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Why are there spinors?

Spinors are competitors of vectors and tensors. In other words, they are representations of the orthogonal (rotational) group or the pseudoorthogonal (Lorentz) group, a space of possible objects whose defining property is the very characteristic behavior of their components under these transformations.

Spinors are important to describe any particle with the spin equal to \(j=1/2\), the smallest allowed positive amount of the intrinsic angular momentum. Because they describe the wave functions (and, correspondingly, the quantum fields) associated with electrons, neutrinos, other leptons, quarks, and perhaps other particles, they're a part of the vital mathematical toolkit servicing the well-established portion of physics.

They are also key players in concepts of cutting-edge and speculative physics including supersymmetry; and the most complicated and least understood ones among the simple representations of the orthogonal groups.

Vectors and tensors

Spinors hide a similar idea as tensors but they are not tensors. Nevertheless, it is a good idea to start with tensors.




Consider a three-dimensional Euclidean space, for the sake of concreteness. It is made out of vectors\[

\vec V = (V_x,V_y,V_z).

\] These three coordinates apply to a specific basis, a particular choice of the coordinate axes. What happens if we rotate these axes? The coordinates change. They will change to some combinations\[

\vec V\to \vec V' = M\cdot \vec V, \qquad V_m = \sum_{n=1}^3 M_{mn} V_n.

\] The symbol \(\sum_n\) for the summation over the doubly repeated index \(m=x,y,z\) may be omitted and will be omitted. If an index appears twice, you always imagine that there is a sum over all of its possible values in front of the expression. We call this modified rule of mathematics the Einstein summation rule.

The matrix \(M\) is composed of the entries \(M_{mn}\) where the convention says that the first index \(m\) describes which row the entry is written at; \(n\) tells us which column we look at. If we expect the length of all vectors such as\[

L(\vec V) = \sqrt{V_x^2+V_y^2+V_z^2}, \qquad L(\vec V')=L(\vec V)

\] to be preserved, we need to allow orthogonal transformations only. They have to obey\[

M\cdot M^T ={\bf 1}.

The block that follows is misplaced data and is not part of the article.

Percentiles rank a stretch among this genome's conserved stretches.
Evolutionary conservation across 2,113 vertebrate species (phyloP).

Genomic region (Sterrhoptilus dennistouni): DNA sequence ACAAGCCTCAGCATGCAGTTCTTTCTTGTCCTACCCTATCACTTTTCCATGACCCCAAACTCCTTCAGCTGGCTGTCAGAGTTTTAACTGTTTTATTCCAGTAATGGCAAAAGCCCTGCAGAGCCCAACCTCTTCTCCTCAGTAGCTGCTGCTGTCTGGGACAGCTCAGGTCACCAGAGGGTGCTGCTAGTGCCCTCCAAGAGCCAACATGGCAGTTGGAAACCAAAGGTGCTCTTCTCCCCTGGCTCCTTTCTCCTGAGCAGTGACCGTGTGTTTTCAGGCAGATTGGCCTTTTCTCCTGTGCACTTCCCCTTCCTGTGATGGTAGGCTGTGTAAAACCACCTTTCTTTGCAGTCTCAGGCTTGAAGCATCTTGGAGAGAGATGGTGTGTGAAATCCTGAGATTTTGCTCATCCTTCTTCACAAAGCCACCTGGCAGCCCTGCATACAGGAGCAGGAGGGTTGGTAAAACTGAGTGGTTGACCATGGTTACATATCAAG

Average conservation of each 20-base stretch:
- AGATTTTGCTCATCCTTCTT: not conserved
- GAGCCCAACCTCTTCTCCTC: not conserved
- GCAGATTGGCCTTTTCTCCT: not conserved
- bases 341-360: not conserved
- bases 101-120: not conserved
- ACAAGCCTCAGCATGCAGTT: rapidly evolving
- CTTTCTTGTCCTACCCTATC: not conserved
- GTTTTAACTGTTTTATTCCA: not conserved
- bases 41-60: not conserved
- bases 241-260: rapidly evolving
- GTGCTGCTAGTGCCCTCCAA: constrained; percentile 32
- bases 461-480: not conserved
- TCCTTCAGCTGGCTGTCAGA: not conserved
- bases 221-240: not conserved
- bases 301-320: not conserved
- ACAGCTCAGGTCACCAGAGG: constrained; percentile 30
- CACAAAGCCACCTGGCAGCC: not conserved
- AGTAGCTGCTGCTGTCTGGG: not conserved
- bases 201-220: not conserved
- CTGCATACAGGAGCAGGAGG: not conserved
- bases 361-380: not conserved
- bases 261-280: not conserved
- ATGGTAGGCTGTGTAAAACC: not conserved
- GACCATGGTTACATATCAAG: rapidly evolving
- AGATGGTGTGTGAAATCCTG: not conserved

\] Note that the equation above says that \(M\) and the transposed matrix (recall that \(M^T_{mn}\equiv M_{nm}\)) \(M^T\) are inverse to each other, so it automatically follows that\[

M^T\cdot M ={\bf 1}

\] holds as well. The left inverse is automatically the right inverse and vice versa. Matrices obeying this rule are known as orthogonal matrices (encoding the corresponding orthogonal transformations) and their set is known as the orthogonal group \(O(N)\). In our case, we talk about \(O(3)\). If we also demand that \(\det M=+1\) and not \(\det M=-1\) which is the other allowed value (the "mirroring" transformations), we deal with the special orthogonal group \(SO(N)\) i.e. \(SO(3)\) in our case.

However, it's also possible to consider all invertible linear transformations, whether they preserve angles and distances or not. The group is known as \(GL(N)\), the general linear group, and the subgroup with the determinant equal to one is \(SL(N)\). If we talk about all linear (or all special linear) transformations, we should distinguish upper and lower indices. If the components with the upper indices get 5 times larger, for example, the components with lower indices have to get 5 times smaller (transform according to the inverse matrix) for the expressions like \(V^m W_m\) to be preserved.

Tensors: now really

While many important quantities – position, velocity, momentum, electric field strength etc. – transform as vectors, there are also other important "collections of components" that may transform if you change your coordinate system. And I don't mean just pseudovectors – angular momentum, magnetic field strength etc. – which transform just like vectors under \(SO(N)\) but pick the opposite sign under the transformations from the other part of \(O(N)\). Instead, I am talking about objects that transform differently even under \(SO(N)\), the tensors.

Pragmatically speaking, a tensor is a collection of components\[

T = \{ T_{mnop\dots z} \}

\] with many indices. To make my first tensor impressive, I've included one-half of the Latin alphabet or so. However, aside from the "scalars" which have no indices and "vectors" which have one index and have already been discussed, the simplest new tensors have two indices. Much like the components of the vector \(\vec V\) transformed to those of \(\vec V'\) under the transformation given by \(M\), a matrix, the same is true for tensors whose transformation rule is\[

{\bf T}\to {\bf T'} , \qquad T_{mp} = M_{mn} M_{pq} T_{nq}.

\] We have used the Einstein summation rule. Note that aside from \(M_{mn}\) which is attached to the index \(n\) in \(T_{nq}\) and the index \(n\) is summed over, the final expression also contains an analogous factor \(M_{pq}\) which is attached to the new summed-over index \(q\) in \(T_{nq}\). For every index in the tensor, you include one factor of the matrix into the transformation rule. The doubly repeated indices are summed over.